At some point after your treatment, you might find yourself seeing a new doctor who doesnt know about your medical history. Its important to keep copies of your medical records so you can give your new doctor the details of your diagnosis and treatment. Learn more in Keeping Copies of Important Medical Records.

Also Check: Can You Get Breast Cancer With Implants

The Impact Of Breast Cancer Treatment On Your Long

The late effects associated with breast cancer treatments. Antonio Wolff, M.D., medical oncologist at the Johns Hopkins Sydney Kimmel Comprehensive Cancer Center, encourages a relationship with a primary care doctor who is knowledgeable about these effects on breast cancer survivors and their long-term health care.

These long-term and late side effects may include:

  • Pain and numbness

Radiation For Metastatic Breast Cancer

Mayo Clinic Explains Breast Cancer

For women with breast cancer that has spread to other parts of the body, radiation can be used to help with symptoms in the affected area. Radiation is particularly useful for cancer that has spread to the bone and is causing pain. Radiation can help relieve pain in approximately 80 percent of women.

Don’t Miss: Metaplastic Breast Cancer Survival Rate

Stage 1 Breast Cancer

What is Stage 1 breast cancer?

Stage 1 breast cancers are still relatively small, and theyve either not yet spread to the lymph nodes or theres only been a tiny bit of spread in the sentinel lymph node which is where the cancer is most likely to spread first. There are two types of Stage 1 breast cancer:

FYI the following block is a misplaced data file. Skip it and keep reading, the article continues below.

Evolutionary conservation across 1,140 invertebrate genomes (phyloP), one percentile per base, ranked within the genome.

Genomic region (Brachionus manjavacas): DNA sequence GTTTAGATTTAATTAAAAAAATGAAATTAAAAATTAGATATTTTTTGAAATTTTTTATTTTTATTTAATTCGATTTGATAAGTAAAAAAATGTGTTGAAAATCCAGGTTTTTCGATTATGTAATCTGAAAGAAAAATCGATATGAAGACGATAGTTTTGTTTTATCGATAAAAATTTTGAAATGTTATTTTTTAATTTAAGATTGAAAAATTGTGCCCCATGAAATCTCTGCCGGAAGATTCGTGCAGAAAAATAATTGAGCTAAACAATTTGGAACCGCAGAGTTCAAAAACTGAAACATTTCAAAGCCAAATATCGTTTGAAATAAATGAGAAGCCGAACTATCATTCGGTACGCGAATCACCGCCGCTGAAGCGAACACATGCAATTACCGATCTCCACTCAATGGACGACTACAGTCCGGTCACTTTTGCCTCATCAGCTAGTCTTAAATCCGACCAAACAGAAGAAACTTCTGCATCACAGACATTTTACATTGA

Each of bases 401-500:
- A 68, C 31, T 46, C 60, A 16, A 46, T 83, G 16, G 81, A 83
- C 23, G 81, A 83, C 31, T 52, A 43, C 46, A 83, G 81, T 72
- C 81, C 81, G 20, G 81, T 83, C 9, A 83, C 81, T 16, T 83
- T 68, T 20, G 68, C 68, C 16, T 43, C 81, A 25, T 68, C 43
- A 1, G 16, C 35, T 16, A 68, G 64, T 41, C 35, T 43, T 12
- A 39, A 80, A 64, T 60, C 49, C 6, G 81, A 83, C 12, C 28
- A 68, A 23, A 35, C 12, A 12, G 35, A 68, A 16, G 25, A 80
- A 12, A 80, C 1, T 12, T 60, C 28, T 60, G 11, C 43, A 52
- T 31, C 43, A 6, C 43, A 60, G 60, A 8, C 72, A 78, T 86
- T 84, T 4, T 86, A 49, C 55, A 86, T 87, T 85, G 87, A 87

• Stage 1A breast cancer Stage 1A breast cancer means the tumor is no larger than 2 centimeters, and the cancer has not spread outside the breast or to lymph nodes.
  • Stage 1B breast cancer Stage 1B breast cancer means there are small groups of cancer cells in the lymph nodes. There may or may not be a tumor smaller than 2 centimeters in the breast.

What are the options for Stage 1 breast cancer treatment?

  • Surgery Like with Stage 0, a lumpectomy and mastectomy are both options at this stage:
  • Lumpectomy This kind of breast conservation surgery is a viable option when the cancerous cells are confined to one area of the breast.
  • Mastectomy A mastectomy may be recommended if cancer is found throughout the breast.